Lure fishing for bass in Wales during the winter months is never easy, but they are almost certainly still there and having caught a bass in early December 2020 I was determined to fish throughout the winter months. Coronavirus restriction have made angling difficult, along with life in general, but luckily living in Pembrokeshire, west Wales this means that I am not far away from a variety of venues (estuaries, surf beaches and open coastline).

After a few trips up the Cleddau I realised that the relentless storms and heavy rain had rendered the estuary dark brown in colour and exceedingly difficult to fish. Similarly, some of my more productive rock marks were beyond quiet and with zero action at these marks I decided to try my luck at a local surf beach not too far from my home. Having surfed this beach plenty of times and knowing the layout well I knew exactly where I wanted to focus my attention, and this is an area parallel to some prominent features and a reef with a powerful rip current. Having changed the treble hooks on my metals to singles I was eager to get that first cast out having caught my last bass of 2020 at this exact spot, albeit it being a small bass.

The intended quarry, bigger if possible

After a few casts I was hit by what felt like a small fish and within seconds of me thinking I was about to land my first bass of 2021 it had come off and left me somewhat confused as to how this had happened. I continued to fish with the wind and surf blasting me in the face, determined that the fish were there and that I was going to catch them. I did not have to wait long for that next fish to hit my lure and after a tussle which lasted a little longer than the first it also came off and, to say I had become frustrated is an understatement. Shortly after I opted for a quick tea break, which I had decided to take not just owing to my hands becoming numb from the cold, but also to collect myself and shake off the usual disappointment losing a fish brings to an angler. It’s important not to let it lead to a loss of focus and effort.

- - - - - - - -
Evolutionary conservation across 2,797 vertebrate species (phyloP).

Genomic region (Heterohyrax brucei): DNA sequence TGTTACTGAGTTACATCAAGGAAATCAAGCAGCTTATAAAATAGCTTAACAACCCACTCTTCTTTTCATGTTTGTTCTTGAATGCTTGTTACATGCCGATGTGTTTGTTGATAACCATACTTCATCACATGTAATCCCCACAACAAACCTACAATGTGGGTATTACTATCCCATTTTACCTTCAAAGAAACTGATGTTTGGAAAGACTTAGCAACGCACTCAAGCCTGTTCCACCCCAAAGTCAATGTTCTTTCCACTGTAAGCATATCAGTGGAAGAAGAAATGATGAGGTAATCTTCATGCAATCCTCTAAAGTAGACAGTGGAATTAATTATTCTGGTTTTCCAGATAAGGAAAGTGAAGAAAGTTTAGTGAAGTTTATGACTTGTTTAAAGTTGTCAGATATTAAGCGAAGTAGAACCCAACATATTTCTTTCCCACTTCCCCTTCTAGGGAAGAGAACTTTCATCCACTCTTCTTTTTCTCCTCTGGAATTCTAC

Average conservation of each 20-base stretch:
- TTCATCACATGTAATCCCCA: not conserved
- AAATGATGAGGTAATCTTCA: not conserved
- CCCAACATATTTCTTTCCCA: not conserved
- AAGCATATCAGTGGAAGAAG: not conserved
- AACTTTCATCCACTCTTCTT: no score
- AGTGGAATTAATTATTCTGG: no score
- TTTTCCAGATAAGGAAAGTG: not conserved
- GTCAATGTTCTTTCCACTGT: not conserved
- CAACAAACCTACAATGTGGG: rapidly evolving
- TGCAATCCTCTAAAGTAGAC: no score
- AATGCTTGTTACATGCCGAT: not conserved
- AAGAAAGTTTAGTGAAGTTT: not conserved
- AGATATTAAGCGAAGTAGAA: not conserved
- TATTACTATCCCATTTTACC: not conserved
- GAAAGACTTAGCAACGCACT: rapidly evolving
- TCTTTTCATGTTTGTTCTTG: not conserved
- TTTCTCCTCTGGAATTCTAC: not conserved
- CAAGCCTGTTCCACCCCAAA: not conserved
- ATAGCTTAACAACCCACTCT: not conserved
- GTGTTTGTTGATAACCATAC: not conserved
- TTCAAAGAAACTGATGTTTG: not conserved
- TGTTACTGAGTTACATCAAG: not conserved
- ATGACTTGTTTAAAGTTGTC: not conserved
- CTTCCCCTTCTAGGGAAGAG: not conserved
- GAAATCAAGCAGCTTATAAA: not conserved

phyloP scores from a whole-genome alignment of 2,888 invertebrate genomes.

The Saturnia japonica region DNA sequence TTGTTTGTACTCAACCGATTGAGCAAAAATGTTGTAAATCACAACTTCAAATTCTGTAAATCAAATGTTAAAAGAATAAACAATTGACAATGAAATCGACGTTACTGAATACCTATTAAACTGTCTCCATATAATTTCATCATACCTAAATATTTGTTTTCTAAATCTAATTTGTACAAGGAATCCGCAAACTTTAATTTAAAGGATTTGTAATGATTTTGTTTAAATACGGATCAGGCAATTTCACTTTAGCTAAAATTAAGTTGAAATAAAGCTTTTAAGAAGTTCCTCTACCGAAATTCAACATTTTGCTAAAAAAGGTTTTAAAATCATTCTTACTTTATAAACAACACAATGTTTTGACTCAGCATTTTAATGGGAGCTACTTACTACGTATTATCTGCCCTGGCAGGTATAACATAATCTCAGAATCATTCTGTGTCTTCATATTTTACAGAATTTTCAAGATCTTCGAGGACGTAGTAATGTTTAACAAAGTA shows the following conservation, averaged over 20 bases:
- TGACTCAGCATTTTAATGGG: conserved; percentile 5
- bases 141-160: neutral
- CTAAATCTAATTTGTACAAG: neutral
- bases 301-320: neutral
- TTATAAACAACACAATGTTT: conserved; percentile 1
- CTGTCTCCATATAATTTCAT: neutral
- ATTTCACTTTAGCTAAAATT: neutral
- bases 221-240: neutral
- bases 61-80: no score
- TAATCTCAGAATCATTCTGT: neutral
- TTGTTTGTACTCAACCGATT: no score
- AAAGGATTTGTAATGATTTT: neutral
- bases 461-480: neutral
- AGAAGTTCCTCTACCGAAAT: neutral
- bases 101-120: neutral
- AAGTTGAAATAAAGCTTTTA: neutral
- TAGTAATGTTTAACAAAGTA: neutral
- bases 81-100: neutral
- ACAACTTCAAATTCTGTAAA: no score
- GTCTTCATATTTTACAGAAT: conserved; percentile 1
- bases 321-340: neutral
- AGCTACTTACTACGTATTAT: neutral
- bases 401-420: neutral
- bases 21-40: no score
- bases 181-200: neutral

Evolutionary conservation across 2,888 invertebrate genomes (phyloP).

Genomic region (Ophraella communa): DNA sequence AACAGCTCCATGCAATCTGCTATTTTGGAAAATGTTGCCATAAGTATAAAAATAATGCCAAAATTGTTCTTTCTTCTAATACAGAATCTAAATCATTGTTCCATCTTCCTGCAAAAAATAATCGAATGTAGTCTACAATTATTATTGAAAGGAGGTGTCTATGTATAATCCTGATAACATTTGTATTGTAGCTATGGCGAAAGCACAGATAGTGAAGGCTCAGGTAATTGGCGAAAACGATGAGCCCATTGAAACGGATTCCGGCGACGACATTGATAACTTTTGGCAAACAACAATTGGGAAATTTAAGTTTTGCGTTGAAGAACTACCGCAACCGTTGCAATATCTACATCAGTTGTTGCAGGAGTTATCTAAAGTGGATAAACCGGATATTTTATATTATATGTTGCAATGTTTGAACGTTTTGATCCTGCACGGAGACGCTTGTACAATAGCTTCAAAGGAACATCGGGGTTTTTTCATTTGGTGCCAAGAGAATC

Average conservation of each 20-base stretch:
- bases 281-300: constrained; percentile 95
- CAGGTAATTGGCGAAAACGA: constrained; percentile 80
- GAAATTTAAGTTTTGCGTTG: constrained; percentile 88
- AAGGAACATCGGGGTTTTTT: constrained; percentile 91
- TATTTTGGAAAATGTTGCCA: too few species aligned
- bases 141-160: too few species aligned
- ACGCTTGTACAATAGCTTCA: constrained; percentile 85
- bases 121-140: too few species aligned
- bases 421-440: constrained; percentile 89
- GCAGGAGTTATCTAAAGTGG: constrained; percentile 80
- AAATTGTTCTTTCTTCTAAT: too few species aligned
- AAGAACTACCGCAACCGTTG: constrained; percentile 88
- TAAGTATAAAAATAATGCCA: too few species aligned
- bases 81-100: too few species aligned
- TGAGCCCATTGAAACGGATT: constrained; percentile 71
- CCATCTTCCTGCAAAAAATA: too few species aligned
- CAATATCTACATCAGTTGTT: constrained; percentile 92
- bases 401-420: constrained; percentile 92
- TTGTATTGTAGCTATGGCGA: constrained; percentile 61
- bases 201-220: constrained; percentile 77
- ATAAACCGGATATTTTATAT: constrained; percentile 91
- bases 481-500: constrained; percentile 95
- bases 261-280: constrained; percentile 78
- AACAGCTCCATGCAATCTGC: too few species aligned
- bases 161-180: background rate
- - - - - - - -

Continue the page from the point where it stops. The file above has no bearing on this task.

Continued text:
I resumed my fishing and within less than five casts using the Surf Seeker, a very popular choice with surf anglers… BANG! A fish had hit the lure. This felt like a sizeable fish and by the bend in the rod and the line that was coming off my reel I knew I had something decent on the end of my line. I battled with the fish for a couple of minutes and made the mistake of playing around with my drag, causing slackness in the line. 

The typical terrain in the corner of the surf beaches

Before I knew it, everything had gone quiet and even the thunderous surf and 30mph + winds seemed to fall silent as I realised, I had lost another fish. That feeling you get after losing what you know to be a good fish is well known throughout the angling community and trust me, I was feeling this in droves. I later lost another small fish toward the end of the session, but this did not matter as I was solely thinking of the third fish I had lost. Losing schoolies is easily taken, losing a sizeable fish at the time of year where opportunities will be few and far between is a very different pill to swallow.

After a few quiet sessions at this venue, I returned when the conditions seemed to be favourable and I had brought a long some prototype metals that a friend (Sean Stevenson) of mine had made. I have great confidence in his lures and his Stevenson’s Eel landed me my PB in 2020 along with plenty of other decent bass. I cast the small black metal out two to three times and not only did it cast astonishingly well, it also felt great as it cut through the heavy surf.

A schoolie on a metal

I felt good going into this session and this beach and specifically this area of the beach is going to be my go-to surf fishing spot for the upcoming season. Anyway, once I was a few casts in and the tide had just started to reach the high water mark, it happened. A fish hit the lure with a ferocity and an energy I had not felt for a while! 

I immediately started to go through my game plan and began reeling line in while the drag was set perfectly to allow the fish some line which it was now taking in abundance. I began walking backwards out of the water and kept the rod tip up and made sure there was tension on the line. This went on for what seemed like hours but in fact lasted no more than 5-6 minutes. 

Suddenly, the thumps and head shakes had stopped, and there was no longer any line coming off the reel. I looked at my mainline and realised to my horror that the fish had gone into an area to my left which comprises of boulders, an area of reef, large rocks and deep gullies. I was snagged!

I quickly thought of ways in which I could solve this problem. I lowered my rod tip to take the pressure off the line in the hopes that the fish would bolt toward the open water or at least out of the snag. Nothing! 

I did this several times and even released the bail arm to encourage the fish to make a break for it. The fish was gone and after luckily removing my lure from the snag, a small silver lining, I realised I had lost a fish but not just any fish, I had lost a very decent fish once more!

No bass for 2021 just yet, but I will have to settle for the beautiful pollock I caught recently at a deep-water mark. During these difficult times fishing is a great distraction from the chaos that we see around us and, despite my bad luck of late, I would rather be stood in the surf freezing cold in my wetsuit with my fishing rod in hand immersed in nature on the rugged west Wales coastline, going toe to toe with a wily bass, than anywhere else in the world. 

Bass 5 Jonathan 0. 

Perhaps Pollack are more reliable in these months.
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